Petitioner 3, supporting the arguments of Petitioner 1 and Petitioner 2, submitted that arbitrator while passing award in terms of the settlement under Section 30 of the Arbitration Act, cannot make additions or modifications to the settlement recorded between the parties. In the present case, the award unilaterally added directions to the settlement agreed between the parties and hence, was erroneous and was liable to be set aside. Further, as required under Section 23 of the Arbitration Act, parties were never asked to file pleadings and defend their case, and therefore, the award was against the public policy.

Respondent argued that petitioners were not a party to the Arbitration Agreement and hence, cannot challenge the arbitration award under Section 34 of the Arbitration Act. Further, Petitioner 1 actively participated in the division process and the arbitration proceedings. Petitioner 1 had also signed some of the agreements and was fully involved in the process and therefore cannot now claim that he was not consulted. Respondent stated that no rights, if any, of Petitioner 1 get affected by the award and also pleaded that the award is only in terms of the settlement between the parties. The direction that the parties shall operate the bank accounts or business jointly is only to protect the assets of the business entity.

Observations of the Delhi High Court

Delhi High Court examined Section 23 of the Arbitration Act, which requires the claimant to state the facts, the points at issue and the remedy sought and requires the respondent to state his defence, unless otherwise agreed by the parties. Delhi High Court observed that the respondent who is defending his case is entitled to know the contentions of the petitioner. Such contentions when spelt out in the statement of claim provides an opportunity to the respondent to put forth his defence. In the instant case, no such statement of claim/defence was sought for by the arbitrator. The documents filed before the arbitrator and the e-mails sent to him cannot be the basis for adjudication of the dispute between the parties and passing of directions, unless such a procedure is specifically agreed by the parties.

Delhi High Court also examined Section 18 of the Arbitration Act, which provides that each party shall be given a full opportunity to present his case. Delhi High Court observed that in the present case, the directions passed by the arbitrator were not contained in the agreement between the parties. Such directions could be passed only by the process of adjudication after having concluded the mediation proceedings. Delhi High Court further observed that the directions in the award had been passed contrary to the principles of natural justice without affording any reasonable opportunity to the Petitioner 1 to file his defence and make his submissions on the merits of the case. Moreover, the arbitrator cannot suo moto on his own de hors the procedure prescribed under the Arbitration Act, pass such directions.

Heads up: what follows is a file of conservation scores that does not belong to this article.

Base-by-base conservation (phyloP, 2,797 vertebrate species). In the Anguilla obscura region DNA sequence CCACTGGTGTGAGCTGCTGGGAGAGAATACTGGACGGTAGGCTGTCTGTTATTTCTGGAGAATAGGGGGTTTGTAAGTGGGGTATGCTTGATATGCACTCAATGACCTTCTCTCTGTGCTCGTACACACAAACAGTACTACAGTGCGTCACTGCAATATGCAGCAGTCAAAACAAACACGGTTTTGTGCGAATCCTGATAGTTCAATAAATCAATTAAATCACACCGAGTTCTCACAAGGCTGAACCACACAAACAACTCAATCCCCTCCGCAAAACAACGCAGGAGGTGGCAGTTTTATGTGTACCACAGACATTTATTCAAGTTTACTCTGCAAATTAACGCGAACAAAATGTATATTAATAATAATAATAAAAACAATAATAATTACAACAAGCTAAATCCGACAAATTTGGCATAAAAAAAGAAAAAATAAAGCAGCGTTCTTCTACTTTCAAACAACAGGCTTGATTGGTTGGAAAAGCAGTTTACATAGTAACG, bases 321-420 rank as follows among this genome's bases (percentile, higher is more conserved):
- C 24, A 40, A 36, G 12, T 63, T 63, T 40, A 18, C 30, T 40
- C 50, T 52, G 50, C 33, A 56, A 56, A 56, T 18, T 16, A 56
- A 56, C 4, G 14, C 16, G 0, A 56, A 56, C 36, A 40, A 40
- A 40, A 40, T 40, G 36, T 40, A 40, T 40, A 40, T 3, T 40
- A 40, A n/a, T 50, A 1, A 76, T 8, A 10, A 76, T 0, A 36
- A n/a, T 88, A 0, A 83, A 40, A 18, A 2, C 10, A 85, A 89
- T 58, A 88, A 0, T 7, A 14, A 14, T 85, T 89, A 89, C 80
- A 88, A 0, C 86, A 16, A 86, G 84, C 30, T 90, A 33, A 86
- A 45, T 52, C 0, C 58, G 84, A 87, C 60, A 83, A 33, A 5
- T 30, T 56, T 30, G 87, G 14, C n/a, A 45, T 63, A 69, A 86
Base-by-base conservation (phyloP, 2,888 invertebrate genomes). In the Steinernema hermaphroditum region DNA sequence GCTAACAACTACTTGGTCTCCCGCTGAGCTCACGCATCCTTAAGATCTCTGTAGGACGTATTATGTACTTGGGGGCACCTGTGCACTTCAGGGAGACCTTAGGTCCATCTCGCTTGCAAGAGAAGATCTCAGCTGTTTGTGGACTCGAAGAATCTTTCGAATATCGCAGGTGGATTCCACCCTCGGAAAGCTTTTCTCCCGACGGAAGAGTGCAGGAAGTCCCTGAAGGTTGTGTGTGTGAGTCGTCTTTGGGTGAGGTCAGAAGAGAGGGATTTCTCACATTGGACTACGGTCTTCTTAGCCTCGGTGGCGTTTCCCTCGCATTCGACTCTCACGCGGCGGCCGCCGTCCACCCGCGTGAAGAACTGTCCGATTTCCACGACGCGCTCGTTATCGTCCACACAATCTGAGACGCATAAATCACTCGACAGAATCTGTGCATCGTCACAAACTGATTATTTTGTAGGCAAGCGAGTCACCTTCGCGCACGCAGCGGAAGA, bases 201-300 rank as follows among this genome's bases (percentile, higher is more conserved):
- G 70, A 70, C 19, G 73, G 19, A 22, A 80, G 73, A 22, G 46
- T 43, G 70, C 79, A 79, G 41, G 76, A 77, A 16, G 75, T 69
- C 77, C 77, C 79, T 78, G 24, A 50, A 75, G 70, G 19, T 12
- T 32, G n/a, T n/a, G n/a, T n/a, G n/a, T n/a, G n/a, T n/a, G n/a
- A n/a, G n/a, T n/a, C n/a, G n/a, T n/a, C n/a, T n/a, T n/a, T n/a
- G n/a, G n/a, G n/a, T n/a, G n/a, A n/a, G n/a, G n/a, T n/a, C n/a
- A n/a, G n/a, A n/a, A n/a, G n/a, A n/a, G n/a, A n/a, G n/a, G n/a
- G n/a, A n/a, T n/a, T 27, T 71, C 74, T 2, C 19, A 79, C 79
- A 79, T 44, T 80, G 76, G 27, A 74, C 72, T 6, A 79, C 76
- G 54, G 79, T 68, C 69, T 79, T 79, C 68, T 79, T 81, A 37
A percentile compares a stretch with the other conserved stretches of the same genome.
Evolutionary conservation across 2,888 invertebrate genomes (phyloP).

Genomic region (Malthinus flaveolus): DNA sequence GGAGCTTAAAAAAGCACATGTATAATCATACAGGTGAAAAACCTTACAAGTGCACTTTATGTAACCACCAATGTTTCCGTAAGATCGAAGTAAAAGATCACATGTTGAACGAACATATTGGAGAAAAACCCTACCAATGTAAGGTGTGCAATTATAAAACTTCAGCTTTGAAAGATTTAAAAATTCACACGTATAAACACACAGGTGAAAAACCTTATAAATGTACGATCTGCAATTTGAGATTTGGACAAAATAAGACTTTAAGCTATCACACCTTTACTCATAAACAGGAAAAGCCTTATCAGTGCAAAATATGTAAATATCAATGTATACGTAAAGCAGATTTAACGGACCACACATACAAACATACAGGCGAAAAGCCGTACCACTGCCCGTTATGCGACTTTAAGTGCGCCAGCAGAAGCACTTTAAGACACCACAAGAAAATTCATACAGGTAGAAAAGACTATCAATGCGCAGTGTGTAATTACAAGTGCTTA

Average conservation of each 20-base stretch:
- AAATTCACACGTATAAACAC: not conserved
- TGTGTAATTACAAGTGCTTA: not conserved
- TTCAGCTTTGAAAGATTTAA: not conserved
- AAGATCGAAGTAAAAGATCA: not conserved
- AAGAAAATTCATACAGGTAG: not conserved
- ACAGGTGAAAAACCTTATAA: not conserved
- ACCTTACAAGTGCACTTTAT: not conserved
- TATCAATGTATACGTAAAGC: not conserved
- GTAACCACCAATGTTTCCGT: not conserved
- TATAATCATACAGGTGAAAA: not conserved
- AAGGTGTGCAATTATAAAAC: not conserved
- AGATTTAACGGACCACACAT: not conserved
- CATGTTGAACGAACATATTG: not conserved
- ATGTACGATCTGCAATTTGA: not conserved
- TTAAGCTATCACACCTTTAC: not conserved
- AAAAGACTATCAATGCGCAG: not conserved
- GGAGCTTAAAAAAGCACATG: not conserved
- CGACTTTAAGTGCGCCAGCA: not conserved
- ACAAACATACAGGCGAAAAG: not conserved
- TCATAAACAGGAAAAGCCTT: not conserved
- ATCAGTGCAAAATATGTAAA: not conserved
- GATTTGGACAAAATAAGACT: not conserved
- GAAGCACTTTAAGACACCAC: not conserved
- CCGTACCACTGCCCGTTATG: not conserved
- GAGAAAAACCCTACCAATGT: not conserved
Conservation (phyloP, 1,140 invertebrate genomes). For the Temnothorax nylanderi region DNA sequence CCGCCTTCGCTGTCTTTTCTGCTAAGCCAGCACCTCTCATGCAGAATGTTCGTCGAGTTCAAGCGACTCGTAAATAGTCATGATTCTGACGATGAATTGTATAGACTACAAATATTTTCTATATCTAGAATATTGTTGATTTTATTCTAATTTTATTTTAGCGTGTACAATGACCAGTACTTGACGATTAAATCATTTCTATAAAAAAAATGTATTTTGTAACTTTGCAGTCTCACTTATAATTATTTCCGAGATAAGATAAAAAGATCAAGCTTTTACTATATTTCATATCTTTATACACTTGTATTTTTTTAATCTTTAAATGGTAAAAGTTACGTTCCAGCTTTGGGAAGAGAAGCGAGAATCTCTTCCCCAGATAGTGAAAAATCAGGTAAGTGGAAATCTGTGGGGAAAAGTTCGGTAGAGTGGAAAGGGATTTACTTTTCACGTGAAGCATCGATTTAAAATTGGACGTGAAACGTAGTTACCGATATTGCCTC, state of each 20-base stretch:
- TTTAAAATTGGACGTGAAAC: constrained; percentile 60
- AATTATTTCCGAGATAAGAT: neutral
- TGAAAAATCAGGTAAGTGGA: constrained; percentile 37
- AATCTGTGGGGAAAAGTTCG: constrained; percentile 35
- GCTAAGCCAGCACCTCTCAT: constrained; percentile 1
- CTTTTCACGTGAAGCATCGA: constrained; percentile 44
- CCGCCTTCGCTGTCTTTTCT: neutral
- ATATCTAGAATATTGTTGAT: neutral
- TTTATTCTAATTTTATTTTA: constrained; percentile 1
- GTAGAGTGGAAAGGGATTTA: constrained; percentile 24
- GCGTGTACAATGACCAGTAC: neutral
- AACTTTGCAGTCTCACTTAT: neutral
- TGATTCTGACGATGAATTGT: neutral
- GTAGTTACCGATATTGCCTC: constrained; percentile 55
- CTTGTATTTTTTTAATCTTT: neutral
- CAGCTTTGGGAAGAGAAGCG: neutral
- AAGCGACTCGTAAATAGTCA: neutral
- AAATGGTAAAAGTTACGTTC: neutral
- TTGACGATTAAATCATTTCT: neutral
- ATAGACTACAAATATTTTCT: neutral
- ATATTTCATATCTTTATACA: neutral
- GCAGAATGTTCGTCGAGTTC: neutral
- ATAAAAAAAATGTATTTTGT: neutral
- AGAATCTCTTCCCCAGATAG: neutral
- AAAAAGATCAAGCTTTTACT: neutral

Decision of the Delhi High Court

Delhi High Court held that the award passed by the arbitrator to the extent that it gives directions de hors the agreement between the parties is illegal and is therefore set aside. Such directions are contrary to the fundamental policy of Indian Law.

VA View

Relying on the principle of natural justice and giving effect to party autonomy in an arbitration proceeding, Delhi High Court in a welcome decision has held that arbitrator cannot suo moto add directions in an arbitral award based on the settlement between the parties. The court observed that even though the directions were an attempt to implement and put into effect the terms and conditions of the settlement more precisely, they cannot have said to be a part of the settlement agreement. This judgment will certainly impact the upcoming arbitration proceedings in a way that arbitrators do not act arbitrarily by modifying the already agreed settlement terms between the parties or by adding directions not forming part of the terms of settlement, while passing the award, without giving a reasonable opportunity of hearing to any party in the process of adjudication.


The National Company Law Tribunal, Mumbai Bench ("NCLT") in HGS India Limited v. M/s Geo API Solutions Private Limited (decided on June 26, 2018) held that in the event no committee of creditors has been formed and the corporate debtor is willing to settle the disputed amount, the petition of insolvency can be disposed of as settled.